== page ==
Constitution Day, Sept. 17, 1999, had extra special meaning this year, as JMU installed its fifth president, Linwood H. Rose, in a ceremony that also honored fourth U.S. president, "Father of the Constitution," and JMU eponym, James Madison.
Rose captured the emotion of the day when he stepped to the podium saying, "Thank you for seeing this inauguration for what is should properly be: not the recognition of one person's achievement, but instead the celebration of our institution's proud heritage and promising future."
In his speech, Rose outlined many presidential and institutional goals, including making JMU the "gold standard" for the undergraduate educational experience. He also spoke of aligning JMU with President James Madison's legacy. "The principal author of the Constitution was a true champion of education. He viewed it as an essential ingredient to democracy. "In discussing our freedom he pointed to 'Liberty and learning, each leaning on the other for their mutual and surest support.' I believe we should closely associate JMU with Madison the man. I am especially pleased that Constitution Day and this inaugural are being celebrated simultaneously."
More than 3,500 students, faculty and staff members, alumni and friends gathered on the Quad to witness the installation of President Rose. The ceremony took place in front of Wilson Hall and against a kaleidoscope of colorful flags from 95 nations representing the homelands of the university's international students and professors.
Fifty members of the Marching Royal Dukes, regaled in purple, white and gold uniforms, accompanied the processional with he sounds of herald trumpets, used formerly in opening ceremonies for the Olympics and on loan from Yamaha Corp.
The processional included JMU faculty members and delegates from other institutions of higher education adorned in academic regalia; international students and professors in native dress; the JMU ROTC Color Guard; members of JMU advisory committees and boards, representatives of student organizations, faculty emeriti; the JMU Board of Visitors; and local and state political leaders.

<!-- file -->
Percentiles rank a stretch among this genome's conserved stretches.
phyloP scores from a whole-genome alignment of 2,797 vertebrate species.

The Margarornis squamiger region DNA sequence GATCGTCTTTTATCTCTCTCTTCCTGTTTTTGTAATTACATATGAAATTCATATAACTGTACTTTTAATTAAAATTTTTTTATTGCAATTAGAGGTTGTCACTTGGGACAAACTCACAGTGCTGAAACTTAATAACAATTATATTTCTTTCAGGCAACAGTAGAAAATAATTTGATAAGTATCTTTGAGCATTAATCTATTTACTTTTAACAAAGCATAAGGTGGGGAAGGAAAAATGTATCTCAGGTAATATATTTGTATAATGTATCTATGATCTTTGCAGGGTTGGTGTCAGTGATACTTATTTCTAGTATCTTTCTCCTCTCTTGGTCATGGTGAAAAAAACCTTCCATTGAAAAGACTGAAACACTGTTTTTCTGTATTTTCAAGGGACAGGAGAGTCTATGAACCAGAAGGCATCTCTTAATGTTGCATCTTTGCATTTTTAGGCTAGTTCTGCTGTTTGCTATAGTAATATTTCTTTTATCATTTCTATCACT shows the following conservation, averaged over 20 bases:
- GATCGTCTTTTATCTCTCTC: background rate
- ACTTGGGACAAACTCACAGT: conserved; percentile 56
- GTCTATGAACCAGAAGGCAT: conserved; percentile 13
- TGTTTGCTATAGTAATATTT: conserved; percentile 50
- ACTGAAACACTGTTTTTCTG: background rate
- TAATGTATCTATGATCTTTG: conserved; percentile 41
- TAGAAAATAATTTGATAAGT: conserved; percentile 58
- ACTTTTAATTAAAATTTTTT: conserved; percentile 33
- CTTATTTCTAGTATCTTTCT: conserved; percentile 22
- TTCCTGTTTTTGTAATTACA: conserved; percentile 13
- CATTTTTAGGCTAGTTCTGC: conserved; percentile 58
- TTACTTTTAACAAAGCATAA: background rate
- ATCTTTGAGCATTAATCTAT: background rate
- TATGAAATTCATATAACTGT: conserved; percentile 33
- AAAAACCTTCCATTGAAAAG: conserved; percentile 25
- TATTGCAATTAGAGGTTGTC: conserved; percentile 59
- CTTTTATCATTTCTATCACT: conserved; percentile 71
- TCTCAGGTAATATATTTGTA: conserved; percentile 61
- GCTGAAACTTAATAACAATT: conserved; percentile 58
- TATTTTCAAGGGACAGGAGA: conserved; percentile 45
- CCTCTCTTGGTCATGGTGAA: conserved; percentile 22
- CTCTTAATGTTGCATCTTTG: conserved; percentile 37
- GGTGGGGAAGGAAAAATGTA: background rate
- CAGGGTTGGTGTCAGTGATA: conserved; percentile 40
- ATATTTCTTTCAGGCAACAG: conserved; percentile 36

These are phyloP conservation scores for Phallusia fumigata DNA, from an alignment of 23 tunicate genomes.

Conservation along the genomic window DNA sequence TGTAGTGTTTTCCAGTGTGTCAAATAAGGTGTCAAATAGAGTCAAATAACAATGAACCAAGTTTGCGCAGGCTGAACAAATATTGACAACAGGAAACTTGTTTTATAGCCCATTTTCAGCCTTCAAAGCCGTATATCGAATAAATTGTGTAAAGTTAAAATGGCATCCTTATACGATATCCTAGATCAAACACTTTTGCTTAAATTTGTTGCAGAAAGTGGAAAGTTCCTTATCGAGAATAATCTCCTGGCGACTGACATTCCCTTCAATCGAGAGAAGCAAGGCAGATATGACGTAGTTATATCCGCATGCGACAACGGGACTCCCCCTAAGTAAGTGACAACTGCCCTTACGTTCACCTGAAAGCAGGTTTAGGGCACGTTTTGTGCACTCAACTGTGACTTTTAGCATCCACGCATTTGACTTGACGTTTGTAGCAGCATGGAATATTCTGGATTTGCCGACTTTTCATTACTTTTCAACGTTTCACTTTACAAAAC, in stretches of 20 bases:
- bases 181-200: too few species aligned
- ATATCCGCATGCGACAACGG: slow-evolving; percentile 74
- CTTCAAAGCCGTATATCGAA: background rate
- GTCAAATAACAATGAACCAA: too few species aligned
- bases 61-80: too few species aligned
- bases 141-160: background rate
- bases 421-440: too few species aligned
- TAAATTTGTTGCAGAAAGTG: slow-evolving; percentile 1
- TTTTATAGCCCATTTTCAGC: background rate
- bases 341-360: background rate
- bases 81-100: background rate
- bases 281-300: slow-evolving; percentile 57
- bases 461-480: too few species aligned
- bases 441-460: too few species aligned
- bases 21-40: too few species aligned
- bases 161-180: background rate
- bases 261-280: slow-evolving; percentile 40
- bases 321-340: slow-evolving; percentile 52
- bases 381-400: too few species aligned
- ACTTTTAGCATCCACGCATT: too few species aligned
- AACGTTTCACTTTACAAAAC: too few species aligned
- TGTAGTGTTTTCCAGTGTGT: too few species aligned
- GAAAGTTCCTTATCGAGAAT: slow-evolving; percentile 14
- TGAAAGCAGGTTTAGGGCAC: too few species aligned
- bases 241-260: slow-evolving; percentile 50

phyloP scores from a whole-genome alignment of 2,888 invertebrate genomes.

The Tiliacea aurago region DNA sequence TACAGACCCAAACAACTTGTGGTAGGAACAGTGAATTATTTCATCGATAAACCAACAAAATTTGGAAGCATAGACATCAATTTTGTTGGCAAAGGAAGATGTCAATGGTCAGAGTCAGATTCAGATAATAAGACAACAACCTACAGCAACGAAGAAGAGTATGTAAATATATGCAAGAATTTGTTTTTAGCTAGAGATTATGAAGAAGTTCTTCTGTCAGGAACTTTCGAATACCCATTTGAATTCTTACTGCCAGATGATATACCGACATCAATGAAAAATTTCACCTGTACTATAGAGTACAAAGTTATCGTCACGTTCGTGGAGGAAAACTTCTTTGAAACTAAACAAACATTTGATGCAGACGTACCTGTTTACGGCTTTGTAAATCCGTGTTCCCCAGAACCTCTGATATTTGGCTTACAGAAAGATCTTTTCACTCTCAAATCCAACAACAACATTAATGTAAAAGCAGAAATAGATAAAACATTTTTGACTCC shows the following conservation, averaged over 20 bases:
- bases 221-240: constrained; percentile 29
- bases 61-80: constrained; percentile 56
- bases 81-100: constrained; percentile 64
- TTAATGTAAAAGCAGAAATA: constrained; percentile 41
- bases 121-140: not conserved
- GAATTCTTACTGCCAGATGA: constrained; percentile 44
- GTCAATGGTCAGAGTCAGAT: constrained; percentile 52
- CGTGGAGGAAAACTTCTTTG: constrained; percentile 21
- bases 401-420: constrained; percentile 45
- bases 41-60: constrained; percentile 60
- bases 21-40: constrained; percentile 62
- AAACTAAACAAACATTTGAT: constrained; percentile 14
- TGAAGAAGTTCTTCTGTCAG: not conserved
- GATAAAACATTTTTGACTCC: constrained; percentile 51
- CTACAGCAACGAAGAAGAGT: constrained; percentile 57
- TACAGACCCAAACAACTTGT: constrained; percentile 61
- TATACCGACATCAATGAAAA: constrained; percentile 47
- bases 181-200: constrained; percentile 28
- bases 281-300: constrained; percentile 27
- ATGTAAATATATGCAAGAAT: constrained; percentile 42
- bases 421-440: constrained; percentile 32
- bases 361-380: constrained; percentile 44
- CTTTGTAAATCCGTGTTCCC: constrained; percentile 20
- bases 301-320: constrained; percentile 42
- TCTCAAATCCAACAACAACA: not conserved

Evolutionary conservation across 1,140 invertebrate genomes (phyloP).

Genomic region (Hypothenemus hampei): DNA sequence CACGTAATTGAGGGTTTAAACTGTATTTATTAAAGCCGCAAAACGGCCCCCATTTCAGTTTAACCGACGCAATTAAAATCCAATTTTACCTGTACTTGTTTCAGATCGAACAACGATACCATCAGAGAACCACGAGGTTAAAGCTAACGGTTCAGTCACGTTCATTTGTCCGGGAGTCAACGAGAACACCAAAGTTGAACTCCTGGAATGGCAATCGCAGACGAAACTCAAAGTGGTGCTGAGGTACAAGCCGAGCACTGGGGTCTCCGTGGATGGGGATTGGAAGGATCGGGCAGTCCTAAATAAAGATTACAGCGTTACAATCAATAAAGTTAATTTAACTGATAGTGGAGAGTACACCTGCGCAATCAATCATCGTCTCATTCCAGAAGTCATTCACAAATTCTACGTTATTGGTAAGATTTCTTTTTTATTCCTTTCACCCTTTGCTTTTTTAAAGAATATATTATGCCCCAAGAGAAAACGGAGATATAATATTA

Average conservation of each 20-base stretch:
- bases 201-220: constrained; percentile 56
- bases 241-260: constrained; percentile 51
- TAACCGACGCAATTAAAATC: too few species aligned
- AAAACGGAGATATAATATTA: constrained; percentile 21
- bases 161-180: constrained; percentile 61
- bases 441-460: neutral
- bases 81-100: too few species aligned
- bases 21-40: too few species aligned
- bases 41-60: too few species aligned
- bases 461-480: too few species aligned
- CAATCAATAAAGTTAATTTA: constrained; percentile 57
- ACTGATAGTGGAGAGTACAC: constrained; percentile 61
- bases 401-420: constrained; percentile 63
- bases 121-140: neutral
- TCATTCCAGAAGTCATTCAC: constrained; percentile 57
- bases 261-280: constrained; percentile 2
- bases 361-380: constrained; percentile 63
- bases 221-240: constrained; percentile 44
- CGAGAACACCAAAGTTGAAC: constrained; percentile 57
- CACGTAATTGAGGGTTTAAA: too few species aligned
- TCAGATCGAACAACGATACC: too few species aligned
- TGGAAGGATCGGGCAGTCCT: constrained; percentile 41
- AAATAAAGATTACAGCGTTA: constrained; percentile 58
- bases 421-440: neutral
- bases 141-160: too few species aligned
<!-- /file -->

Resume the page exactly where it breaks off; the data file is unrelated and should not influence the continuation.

George A. Wead, media arts professor, welcomed participants and guests, and music professor In Dal Choi led the singing of the national anthem. Henry H. Harrell, rector of JMU's Board of Visitors, served as master of ceremonies.
Student participation in the ceremony included performances by the JMU Chorale and an inaugural reading by Student Ambassador President Scott Rogers. "Mr. Madison played a major role in supporting his good friend, Thomas Jefferson, in establishing and sustaining the University of Virginia," said Rogers. "He spoke out frequently and forcefully on the importance of an educated citizenry - asserting many times that freedom and knowledge are inseparable. James Madison's devotion to education is summarized in the following excerpts from a letter he wrote to a friend in Kentucky, W.T. Barry, in 1822:
"Learned institutions ought to be favorite objects with every free people. They throw that light over the public mind which is the best security against crafty and dangerous encroachments on the public liberty. They are the nurseries of skillful teachers for the schools distributed throughout the community. They are themselves schools for the particular talents required for use of the public trusts… They multiply the educated individuals from among whom the people may elect a due portion of their public agents of every description; more especially of those who are to frame the laws…
"Throughout the civilized world, nations are courting the praise of fostering science and the useful arts, and are opening their eyes to the principles and the blessings of representative government. The American people owe it to themselves, and to the cause of free government, to prove by their establishments for the advancement and diffusion of knowledge, that their political institutions, which are attracting observation from every quarter, and are respected as models, by the new-born states in our own hemisphere, are as favorable to the intellectual and moral improvement of man as they are conformable to his individual and social rights…"